Security Summary

Security in IT boils down to 3 tenants: Confidentiality, Integrity, and Availability. They refer to the privacy, fidelity, and accessibility of an application and the data within. Amazon Web Services is the world’s largest hyperscale cloud platform and Rackspace is their premier master services provider. As a result of this partnership Rackspace builds, deploys, and manages infrastructure on AWS for many hundreds of customers spanning thousands of accounts.

Security is a shared responsibility. AWS is responsible for the security of the cloud, Rackspace deploys infrastructure based on AWS Security Best Practices, and TheFormTool ensures the security of our application.

Access to customer data is restricted by account credential, by individual, by machine, and by digital location.

Here is a breakdown that discusses what TheFormTool has put in place to secure the infrastructure, access, and the Aurora database.

Access to the environment

A Web Application Firewall provided by CloudFlare serves as the first access point into the environment. It scans application layer traffic and protects against DDoS attack, SQL injection, cross-site scripting. It has the capability to block individual IP’s in addition to IP’s from entire geographic regions (countries) that traffic should never come from. This service is managed by CloudFlare with input from TheFormTool. Sucuri provides SSL and PCI-compliant firewall, malware, hack and brute-force protection, as well as disaster recovery.

From Cloudflare, traffic is then passed to the Virtual Private Cloud built by Rackspace residing in the AWS’ US East 1 Region (Virginia). The ingress point in the environment determines the appropriate direction to send traffic and rules are in place that limit the ports the infrastructure can be accessed over.

AWS Identity Access Management governs the roles and permissions of each piece of the infrastructure as well as users on the AWS account. The roles and permissions are customizable, and Rackspace operates them under the philosophy of “least permissions”, granting only the minimum of what is needed to a user or component of the environment.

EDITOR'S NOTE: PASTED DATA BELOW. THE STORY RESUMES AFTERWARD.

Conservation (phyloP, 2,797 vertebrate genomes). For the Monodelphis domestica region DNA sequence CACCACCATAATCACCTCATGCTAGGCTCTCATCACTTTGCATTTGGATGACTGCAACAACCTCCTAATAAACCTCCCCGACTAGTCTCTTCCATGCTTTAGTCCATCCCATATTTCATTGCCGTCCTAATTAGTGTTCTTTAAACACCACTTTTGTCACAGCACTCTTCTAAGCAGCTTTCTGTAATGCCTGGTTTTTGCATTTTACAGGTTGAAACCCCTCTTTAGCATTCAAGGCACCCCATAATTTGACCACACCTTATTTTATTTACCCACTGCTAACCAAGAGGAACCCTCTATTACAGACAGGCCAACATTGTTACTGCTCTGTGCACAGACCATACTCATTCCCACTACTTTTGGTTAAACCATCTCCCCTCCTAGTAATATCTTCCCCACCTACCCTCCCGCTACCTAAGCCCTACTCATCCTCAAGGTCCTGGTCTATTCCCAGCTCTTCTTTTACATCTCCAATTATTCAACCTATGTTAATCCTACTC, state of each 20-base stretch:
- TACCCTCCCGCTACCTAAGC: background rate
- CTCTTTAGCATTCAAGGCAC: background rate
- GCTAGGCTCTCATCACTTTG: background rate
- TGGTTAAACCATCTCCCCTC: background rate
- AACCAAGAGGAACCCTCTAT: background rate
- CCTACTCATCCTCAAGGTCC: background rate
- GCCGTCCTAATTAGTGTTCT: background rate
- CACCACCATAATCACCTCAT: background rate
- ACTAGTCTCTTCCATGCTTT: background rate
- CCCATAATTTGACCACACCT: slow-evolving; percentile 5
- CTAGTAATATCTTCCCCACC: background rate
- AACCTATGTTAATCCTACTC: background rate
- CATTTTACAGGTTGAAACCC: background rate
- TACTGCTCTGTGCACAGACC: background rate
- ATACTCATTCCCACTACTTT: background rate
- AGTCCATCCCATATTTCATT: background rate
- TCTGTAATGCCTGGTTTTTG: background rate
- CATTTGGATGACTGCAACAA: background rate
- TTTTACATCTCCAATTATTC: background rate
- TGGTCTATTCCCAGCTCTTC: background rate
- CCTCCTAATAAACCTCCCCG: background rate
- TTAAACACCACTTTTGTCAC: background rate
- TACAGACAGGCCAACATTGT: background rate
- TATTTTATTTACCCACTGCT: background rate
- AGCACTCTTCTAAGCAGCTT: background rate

Technical access

None of the servers within this environment are public facing, meaning technical access cannot be achieved without the use of a VPN or a bastion service with explicit credentials. Rackspace provides a bastion service where a temporary instance is created that technical users can login to in order to access the environment to troubleshoot or update. These credentials are temporary and user-specific and terminate after a set period of time.

Access to this bastion service can only be achieved by Rackspace or by credentialed users provided to Rackspace by TheFormTool. Multifactor authentication is available as an added security measure for users on the account. Technical users must login to Rackspace with username and password and multifactor authentication. Only then can they create a request for a temporary bastion server limited to a specific user in order to access the servers.

Monitoring & Logging

CloudWatch is an AWS-native monitoring solution that can be configured to monitor and send alerts to TheFormTool and Rackspace that include usage, availability, and traffic thresholds. Rackspace is able to quickly act on these alerts through its 24x7x365 AWS support engineering team.

CloudTrail is AWS’ logging system that maintains all logs within the environment. Rackspace Logbook provides these logs via user interface to TheFormTool.

Compass is a customized Rackspace tool which correlates data related to the environment, including scans running over 400 best practice checks, against the security and optimization of the environment. Outputs from these scans can be used by the customer and Rackspace to identify and close any potential vulnerabilities within the infrastructure.


Access to data is highly restricted and the storage volumes attached to the servers as well as the databases are locally encrypted.

Fault Tolerance

This environment is not housed in a single datacenter. The virtual private cloud spans multiple availability zones (datacenters) to promote fault tolerance. If one availability zone were to go out (highly unlikely) all traffic is routed to the secondary server in another availability zone. This can drastically reduce the recovery time objective associated with a datacenter failure ensuring uptime and availability of the infrastructure should that occur.

Auto Recovery is in place on the servers should an instance fail. If a failure is detected, the instance will automatically reboot in the same configuration as before.

Data is backed up daily.